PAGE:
Following ratification by the main club committee, the necessary physical changes were made to the site - such as notices, hand sanitiser and roping off social areas like the club room - allowing members to get back on the water with the committee reinforcing the message that the aim was to deliver a considerate and conservative, safe return to sailing.
Communication was key to the success of Ripon's approach. The Covid-19 plan was made available via the club website members portal, an all-members email and supporting social media.
As Jamie explains: "Strong communication with members is so important. If you engage, you empower, and people don't feel like they're left out. It's also important to raise awareness because there's a risk to the club if your membership don't do what you're asking them to do. It's been heartening to see that people returning to the club have been properly socially distanced and have taken on board all the advice and information we've given them and followed the rules.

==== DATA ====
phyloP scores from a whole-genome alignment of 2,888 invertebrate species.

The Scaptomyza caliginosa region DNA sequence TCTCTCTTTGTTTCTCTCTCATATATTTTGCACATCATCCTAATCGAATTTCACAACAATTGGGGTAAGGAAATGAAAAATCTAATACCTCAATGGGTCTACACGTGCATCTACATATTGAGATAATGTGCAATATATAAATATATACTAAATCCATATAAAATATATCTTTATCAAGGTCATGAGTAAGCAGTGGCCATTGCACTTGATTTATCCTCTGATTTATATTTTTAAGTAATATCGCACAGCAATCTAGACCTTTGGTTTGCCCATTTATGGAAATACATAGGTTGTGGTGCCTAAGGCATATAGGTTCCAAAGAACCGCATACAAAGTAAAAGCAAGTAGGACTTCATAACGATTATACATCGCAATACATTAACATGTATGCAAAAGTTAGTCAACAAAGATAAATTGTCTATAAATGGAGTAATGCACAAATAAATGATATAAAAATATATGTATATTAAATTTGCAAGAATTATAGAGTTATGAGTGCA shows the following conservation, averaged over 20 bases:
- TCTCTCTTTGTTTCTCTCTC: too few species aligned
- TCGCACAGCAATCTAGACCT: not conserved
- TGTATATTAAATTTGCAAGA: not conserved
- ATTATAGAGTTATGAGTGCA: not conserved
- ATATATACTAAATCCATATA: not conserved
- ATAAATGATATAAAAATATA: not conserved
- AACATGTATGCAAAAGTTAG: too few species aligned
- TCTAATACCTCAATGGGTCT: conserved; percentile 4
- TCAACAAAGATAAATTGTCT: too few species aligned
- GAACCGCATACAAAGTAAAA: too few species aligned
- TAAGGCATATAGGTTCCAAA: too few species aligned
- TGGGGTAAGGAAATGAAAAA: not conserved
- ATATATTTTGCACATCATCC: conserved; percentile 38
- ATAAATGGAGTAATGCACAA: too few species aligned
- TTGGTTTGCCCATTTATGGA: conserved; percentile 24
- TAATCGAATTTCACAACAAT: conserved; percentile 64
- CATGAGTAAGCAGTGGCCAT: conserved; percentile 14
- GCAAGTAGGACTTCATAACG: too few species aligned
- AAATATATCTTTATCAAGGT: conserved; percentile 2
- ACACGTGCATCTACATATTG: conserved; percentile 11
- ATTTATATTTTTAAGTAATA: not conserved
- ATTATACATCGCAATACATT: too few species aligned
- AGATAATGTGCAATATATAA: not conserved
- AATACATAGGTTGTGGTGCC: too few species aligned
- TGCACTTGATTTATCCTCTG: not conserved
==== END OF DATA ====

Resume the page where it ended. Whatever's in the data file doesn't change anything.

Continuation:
When it comes full circle to the end of the membership year, if members feel they've been engaged and informed about what the committee and the club have been doing and why, then I think those people will feel more inclined to renew their membership, even if though they've had those weeks of not being able to access the club and the facilities like they normally would."